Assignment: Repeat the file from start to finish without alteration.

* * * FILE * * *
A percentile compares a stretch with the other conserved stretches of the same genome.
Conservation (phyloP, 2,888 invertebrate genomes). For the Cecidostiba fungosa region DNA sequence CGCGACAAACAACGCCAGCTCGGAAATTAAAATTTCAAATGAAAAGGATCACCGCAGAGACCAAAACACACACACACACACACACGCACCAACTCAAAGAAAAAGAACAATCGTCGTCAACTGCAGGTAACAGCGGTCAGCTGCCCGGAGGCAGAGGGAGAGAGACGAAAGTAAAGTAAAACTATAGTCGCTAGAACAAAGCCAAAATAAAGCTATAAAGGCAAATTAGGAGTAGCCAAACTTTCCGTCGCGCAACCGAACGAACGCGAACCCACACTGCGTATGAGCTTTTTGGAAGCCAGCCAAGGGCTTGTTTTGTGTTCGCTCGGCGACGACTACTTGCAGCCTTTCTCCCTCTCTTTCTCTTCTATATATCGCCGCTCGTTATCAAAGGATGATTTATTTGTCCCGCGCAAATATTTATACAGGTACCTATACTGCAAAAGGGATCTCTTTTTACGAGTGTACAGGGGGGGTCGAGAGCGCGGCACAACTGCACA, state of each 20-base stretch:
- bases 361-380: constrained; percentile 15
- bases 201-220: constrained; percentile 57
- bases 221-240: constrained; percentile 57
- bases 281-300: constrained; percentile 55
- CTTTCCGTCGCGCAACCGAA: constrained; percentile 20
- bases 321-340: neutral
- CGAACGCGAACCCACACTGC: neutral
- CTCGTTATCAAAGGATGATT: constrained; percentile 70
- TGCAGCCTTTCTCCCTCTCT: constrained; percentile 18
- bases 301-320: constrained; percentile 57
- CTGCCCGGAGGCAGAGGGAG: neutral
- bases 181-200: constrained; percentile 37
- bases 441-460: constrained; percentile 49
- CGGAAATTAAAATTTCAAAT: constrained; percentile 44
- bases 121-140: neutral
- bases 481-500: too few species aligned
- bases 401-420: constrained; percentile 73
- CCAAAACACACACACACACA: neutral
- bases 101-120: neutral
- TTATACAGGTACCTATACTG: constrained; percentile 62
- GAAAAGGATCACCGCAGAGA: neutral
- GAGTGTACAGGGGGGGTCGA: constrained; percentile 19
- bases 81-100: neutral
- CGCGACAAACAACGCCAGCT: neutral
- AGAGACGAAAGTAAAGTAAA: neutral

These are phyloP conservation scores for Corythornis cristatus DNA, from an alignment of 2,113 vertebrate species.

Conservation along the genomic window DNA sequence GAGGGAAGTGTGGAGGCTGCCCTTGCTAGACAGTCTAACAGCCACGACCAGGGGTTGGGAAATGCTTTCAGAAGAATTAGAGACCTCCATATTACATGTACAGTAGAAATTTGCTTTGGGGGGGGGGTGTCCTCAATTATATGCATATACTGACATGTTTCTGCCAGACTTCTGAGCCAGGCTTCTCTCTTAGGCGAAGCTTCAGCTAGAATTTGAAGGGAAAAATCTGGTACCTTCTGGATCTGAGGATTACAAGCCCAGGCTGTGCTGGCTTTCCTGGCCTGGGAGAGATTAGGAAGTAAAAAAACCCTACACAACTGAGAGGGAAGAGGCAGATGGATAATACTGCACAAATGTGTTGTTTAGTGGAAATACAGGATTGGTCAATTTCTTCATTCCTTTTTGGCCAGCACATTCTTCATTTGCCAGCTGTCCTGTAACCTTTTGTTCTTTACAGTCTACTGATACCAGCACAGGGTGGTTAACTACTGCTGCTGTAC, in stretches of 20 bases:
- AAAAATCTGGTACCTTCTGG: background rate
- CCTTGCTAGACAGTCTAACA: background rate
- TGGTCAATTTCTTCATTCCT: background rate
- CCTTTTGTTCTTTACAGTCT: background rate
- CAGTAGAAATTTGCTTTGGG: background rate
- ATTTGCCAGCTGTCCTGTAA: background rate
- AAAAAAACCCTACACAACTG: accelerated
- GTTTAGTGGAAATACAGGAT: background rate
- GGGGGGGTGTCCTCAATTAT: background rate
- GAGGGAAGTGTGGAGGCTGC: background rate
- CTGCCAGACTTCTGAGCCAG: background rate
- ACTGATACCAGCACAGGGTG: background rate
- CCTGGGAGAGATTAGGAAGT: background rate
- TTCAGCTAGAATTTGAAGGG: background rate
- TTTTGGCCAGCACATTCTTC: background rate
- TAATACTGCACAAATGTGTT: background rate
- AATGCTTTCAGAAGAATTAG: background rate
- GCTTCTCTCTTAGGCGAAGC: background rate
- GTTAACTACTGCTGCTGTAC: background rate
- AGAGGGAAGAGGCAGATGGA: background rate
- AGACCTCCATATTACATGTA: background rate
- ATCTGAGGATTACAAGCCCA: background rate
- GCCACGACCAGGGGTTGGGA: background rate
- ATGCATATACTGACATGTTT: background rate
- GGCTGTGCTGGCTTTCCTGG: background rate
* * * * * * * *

A percentile compares a stretch with the other conserved stretches of the same genome.
Conservation (phyloP, 2,888 invertebrate genomes). For the Cecidostiba fungosa region DNA sequence CGCGACAAACAACGCCAGCTCGGAAATTAAAATTTCAAATGAAAAGGATCACCGCAGAGACCAAAACACACACACACACACACACGCACCAACTCAAAGAAAAAGAACAATCGTCGTCAACTGCAGGTAACAGCGGTCAGCTGCCCGGAGGCAGAGGGAGAGAGACGAAAGTAAAGTAAAACTATAGTCGCTAGAACAAAGCCAAAATAAAGCTATAAAGGCAAATTAGGAGTAGCCAAACTTTCCGTCGCGCAACCGAACGAACGCGAACCCACACTGCGTATGAGCTTTTTGGAAGCCAGCCAAGGGCTTGTTTTGTGTTCGCTCGGCGACGACTACTTGCAGCCTTTCTCCCTCTCTTTCTCTTCTATATATCGCCGCTCGTTATCAAAGGATGATTTATTTGTCCCGCGCAAATATTTATACAGGTACCTATACTGCAAAAGGGATCTCTTTTTACGAGTGTACAGGGGGGGTCGAGAGCGCGGCACAACTGCACA, state of each 20-base stretch:
- bases 361-380: constrained; percentile 15
- bases 201-220: constrained; percentile 57
- bases 221-240: constrained; percentile 57
- bases 281-300: constrained; percentile 55
- CTTTCCGTCGCGCAACCGAA: constrained; percentile 20
- bases 321-340: neutral
- CGAACGCGAACCCACACTGC: neutral
- CTCGTTATCAAAGGATGATT: constrained; percentile 70
- TGCAGCCTTTCTCCCTCTCT: constrained; percentile 18
- bases 301-320: constrained; percentile 57
- CTGCCCGGAGGCAGAGGGAG: neutral
- bases 181-200: constrained; percentile 37
- bases 441-460: constrained; percentile 49
- CGGAAATTAAAATTTCAAAT: constrained; percentile 44
- bases 121-140: neutral
- bases 481-500: too few species aligned
- bases 401-420: constrained; percentile 73
- CCAAAACACACACACACACA: neutral
- bases 101-120: neutral
- TTATACAGGTACCTATACTG: constrained; percentile 62
- GAAAAGGATCACCGCAGAGA: neutral
- GAGTGTACAGGGGGGGTCGA: constrained; percentile 19
- bases 81-100: neutral
- CGCGACAAACAACGCCAGCT: neutral
- AGAGACGAAAGTAAAGTAAA: neutral

These are phyloP conservation scores for Corythornis cristatus DNA, from an alignment of 2,113 vertebrate species.

Conservation along the genomic window DNA sequence GAGGGAAGTGTGGAGGCTGCCCTTGCTAGACAGTCTAACAGCCACGACCAGGGGTTGGGAAATGCTTTCAGAAGAATTAGAGACCTCCATATTACATGTACAGTAGAAATTTGCTTTGGGGGGGGGGTGTCCTCAATTATATGCATATACTGACATGTTTCTGCCAGACTTCTGAGCCAGGCTTCTCTCTTAGGCGAAGCTTCAGCTAGAATTTGAAGGGAAAAATCTGGTACCTTCTGGATCTGAGGATTACAAGCCCAGGCTGTGCTGGCTTTCCTGGCCTGGGAGAGATTAGGAAGTAAAAAAACCCTACACAACTGAGAGGGAAGAGGCAGATGGATAATACTGCACAAATGTGTTGTTTAGTGGAAATACAGGATTGGTCAATTTCTTCATTCCTTTTTGGCCAGCACATTCTTCATTTGCCAGCTGTCCTGTAACCTTTTGTTCTTTACAGTCTACTGATACCAGCACAGGGTGGTTAACTACTGCTGCTGTAC, in stretches of 20 bases:
- AAAAATCTGGTACCTTCTGG: background rate
- CCTTGCTAGACAGTCTAACA: background rate
- TGGTCAATTTCTTCATTCCT: background rate
- CCTTTTGTTCTTTACAGTCT: background rate
- CAGTAGAAATTTGCTTTGGG: background rate
- ATTTGCCAGCTGTCCTGTAA: background rate
- AAAAAAACCCTACACAACTG: accelerated
- GTTTAGTGGAAATACAGGAT: background rate
- GGGGGGGTGTCCTCAATTAT: background rate
- GAGGGAAGTGTGGAGGCTGC: background rate
- CTGCCAGACTTCTGAGCCAG: background rate
- ACTGATACCAGCACAGGGTG: background rate
- CCTGGGAGAGATTAGGAAGT: background rate
- TTCAGCTAGAATTTGAAGGG: background rate
- TTTTGGCCAGCACATTCTTC: background rate
- TAATACTGCACAAATGTGTT: background rate
- AATGCTTTCAGAAGAATTAG: background rate
- GCTTCTCTCTTAGGCGAAGC: background rate
- GTTAACTACTGCTGCTGTAC: background rate
- AGAGGGAAGAGGCAGATGGA: background rate
- AGACCTCCATATTACATGTA: background rate
- ATCTGAGGATTACAAGCCCA: background rate
- GCCACGACCAGGGGTTGGGA: background rate
- ATGCATATACTGACATGTTT: background rate
- GGCTGTGCTGGCTTTCCTGG: background rate